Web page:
Finishing a manuscript is one of the greatest accomplishments you can achieve. It’s tough work starting from scratch and typing up the last word but the rewards are great. However, sometimes, well, most of the times, it doesn’t end there. Next, comes editing and for the most part, this also includes rewriting some scenes, entire chapters, or maybe even the entire story.
There are many ways to edit a manuscript and there are many different ways it can be done depending on the writer. However, the most important part is to let the manuscript sit for a while before actually starting to edit it. If the story is still ‘fresh’ in your mind then you won’t be able to notice anything wrong with it. The time away from the manuscript depends on the person.
I liked to find a few close friends/beta readers and ask them to read my manuscript. Not only do I take some time off but it also gives me something to wait on e.g. critiques/comments. It’s also during this time that I like to look over my characters and notes. I’m not looking to change anything but I do think about the ways in which I wrote my characters and if I brought them to life on the page. I also tend to replay key scenes in my head and re-imagine them. What would happen if I change this particular line of dialogue? Or what if I make my character do this instead?
Although I keep repeating myself I will always say that no one method of editing is wrong or right. One way may work better for one person than another.
It’s also a good idea, I found, to convert your manuscript into a .pdf file and read it like a book. You can’t edit and it forces you to read your story without being able to change anything. I typically do this during my waiting time, looking specifically for sentences that don’t really make sense or could use improvement and for small typos. Usually when I read my manuscript I can get a hint of what is missing but they aren’t set in stone until I get back some comments. Usually, my suspicions are correct and some comments point out things that need improvements.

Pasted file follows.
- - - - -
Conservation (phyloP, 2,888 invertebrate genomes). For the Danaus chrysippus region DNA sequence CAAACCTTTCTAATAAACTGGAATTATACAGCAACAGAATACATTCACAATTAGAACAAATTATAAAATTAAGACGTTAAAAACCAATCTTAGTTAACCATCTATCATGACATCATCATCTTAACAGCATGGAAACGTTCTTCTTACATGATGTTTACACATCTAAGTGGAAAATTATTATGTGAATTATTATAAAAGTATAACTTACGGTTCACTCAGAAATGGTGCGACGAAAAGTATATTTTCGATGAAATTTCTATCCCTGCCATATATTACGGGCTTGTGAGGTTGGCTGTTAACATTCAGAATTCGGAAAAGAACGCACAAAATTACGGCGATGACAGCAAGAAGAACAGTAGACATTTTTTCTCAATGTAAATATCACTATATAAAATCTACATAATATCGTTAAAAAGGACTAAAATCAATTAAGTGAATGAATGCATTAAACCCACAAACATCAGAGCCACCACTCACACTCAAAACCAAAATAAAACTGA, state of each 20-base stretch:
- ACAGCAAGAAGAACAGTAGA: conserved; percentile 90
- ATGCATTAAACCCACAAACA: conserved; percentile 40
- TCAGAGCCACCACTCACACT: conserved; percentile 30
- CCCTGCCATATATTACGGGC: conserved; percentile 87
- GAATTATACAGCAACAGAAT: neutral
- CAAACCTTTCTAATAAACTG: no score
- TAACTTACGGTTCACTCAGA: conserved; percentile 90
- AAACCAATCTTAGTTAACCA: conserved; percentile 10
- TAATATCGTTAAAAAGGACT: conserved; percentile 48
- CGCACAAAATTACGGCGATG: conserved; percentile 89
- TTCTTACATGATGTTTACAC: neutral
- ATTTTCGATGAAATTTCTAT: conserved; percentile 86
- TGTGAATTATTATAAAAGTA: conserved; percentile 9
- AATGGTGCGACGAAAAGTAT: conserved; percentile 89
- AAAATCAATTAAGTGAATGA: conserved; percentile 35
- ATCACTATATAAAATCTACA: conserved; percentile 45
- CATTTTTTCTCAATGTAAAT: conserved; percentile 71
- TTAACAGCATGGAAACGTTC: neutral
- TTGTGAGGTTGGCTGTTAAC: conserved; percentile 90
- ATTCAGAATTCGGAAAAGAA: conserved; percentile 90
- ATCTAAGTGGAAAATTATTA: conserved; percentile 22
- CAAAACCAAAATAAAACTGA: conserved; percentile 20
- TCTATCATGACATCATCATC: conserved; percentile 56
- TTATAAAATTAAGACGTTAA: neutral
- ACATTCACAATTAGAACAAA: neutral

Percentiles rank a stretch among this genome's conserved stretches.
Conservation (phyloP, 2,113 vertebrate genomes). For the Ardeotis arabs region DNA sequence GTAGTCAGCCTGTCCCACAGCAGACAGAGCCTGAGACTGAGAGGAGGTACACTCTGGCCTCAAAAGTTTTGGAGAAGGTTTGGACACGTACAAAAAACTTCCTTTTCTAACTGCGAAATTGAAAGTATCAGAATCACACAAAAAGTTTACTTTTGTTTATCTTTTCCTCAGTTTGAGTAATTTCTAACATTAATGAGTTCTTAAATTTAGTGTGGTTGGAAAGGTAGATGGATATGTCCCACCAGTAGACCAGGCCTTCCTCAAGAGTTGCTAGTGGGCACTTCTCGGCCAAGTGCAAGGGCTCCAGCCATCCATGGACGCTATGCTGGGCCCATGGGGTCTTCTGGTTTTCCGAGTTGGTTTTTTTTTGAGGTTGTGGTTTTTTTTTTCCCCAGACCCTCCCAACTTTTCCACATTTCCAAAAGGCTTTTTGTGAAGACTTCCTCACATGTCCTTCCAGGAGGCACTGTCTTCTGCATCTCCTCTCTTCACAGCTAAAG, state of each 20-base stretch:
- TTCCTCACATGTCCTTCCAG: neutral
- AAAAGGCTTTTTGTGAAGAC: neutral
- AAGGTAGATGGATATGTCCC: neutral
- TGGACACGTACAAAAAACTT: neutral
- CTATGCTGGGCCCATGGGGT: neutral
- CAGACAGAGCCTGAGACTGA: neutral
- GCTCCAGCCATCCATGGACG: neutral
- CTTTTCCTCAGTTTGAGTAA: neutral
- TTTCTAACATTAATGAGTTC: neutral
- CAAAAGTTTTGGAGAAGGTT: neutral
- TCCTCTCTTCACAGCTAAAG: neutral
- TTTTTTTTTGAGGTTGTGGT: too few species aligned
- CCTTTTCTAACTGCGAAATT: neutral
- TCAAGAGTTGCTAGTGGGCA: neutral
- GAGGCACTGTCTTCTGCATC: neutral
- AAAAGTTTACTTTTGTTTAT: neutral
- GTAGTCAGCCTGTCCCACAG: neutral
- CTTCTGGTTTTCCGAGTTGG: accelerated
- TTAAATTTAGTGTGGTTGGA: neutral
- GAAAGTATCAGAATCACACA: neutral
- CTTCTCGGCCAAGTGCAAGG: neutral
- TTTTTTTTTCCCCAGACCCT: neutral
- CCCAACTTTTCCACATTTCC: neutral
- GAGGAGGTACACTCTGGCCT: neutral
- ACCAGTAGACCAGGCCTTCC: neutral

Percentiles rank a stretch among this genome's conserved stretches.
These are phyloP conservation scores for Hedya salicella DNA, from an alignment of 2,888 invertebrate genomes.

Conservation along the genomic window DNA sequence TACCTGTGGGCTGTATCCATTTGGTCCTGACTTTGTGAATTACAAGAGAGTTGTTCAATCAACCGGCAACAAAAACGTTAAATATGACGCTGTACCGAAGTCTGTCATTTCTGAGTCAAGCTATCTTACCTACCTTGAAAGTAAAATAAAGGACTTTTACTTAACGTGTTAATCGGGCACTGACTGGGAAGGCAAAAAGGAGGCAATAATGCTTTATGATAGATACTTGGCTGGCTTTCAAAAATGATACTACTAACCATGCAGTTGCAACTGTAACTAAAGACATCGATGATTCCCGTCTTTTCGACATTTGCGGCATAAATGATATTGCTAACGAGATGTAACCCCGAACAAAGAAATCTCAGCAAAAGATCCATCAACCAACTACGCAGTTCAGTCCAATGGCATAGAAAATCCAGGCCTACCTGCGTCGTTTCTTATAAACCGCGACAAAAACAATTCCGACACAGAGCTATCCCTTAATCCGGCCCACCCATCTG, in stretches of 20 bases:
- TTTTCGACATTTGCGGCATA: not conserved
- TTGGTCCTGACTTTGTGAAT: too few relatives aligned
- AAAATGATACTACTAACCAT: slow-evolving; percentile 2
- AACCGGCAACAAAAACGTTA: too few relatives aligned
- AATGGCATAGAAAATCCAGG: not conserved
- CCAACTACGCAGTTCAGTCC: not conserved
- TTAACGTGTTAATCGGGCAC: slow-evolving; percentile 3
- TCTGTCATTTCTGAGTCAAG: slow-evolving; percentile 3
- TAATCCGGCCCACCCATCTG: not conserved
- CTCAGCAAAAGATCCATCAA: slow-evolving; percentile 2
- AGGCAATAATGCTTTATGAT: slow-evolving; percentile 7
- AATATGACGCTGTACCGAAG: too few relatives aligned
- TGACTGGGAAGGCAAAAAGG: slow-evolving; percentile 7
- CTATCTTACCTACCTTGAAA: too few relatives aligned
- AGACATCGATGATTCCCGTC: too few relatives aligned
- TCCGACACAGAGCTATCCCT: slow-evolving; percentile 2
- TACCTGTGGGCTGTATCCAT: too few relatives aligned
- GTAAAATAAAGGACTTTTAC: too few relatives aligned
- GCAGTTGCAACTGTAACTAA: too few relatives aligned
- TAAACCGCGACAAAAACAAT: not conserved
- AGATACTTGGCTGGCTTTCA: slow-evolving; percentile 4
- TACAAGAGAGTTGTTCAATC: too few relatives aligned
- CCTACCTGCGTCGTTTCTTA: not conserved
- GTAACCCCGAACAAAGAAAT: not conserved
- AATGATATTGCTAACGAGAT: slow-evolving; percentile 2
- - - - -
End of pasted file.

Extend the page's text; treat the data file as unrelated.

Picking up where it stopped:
Taking critiques comes with a grain of salt. Some people might respond differently to your writing and that’s okay. Ultimately, it’s your choice as a writer that counts. If the plot is lacking, you usually have to rewrite the entire story but even then that’s nothing to feel dishearten about. I have rewritten one manuscript five times, from scratch, and though it has taken over five years to make it feel right, it’s the best possible version that it could be. Scenes can be written and so can dialogue.
As long as you’re willing to make changes and abandon some things then rewriting will be easier. Accept the fact that it won’t be easy to begin with and go from there.
Kassandra Carrillo received her B.A. in Creative Writing from the University of Houston. She enjoys writing dark paranormal fiction. However, she has dabbled in writing fantasy as well, science fiction, western, short stories, poetry, and script writing but she prefers writing novels. In her spare time, Kassandra edits, proofreads, and copy-edits college essays and writes content for Gameway (ANDi Games Ltd).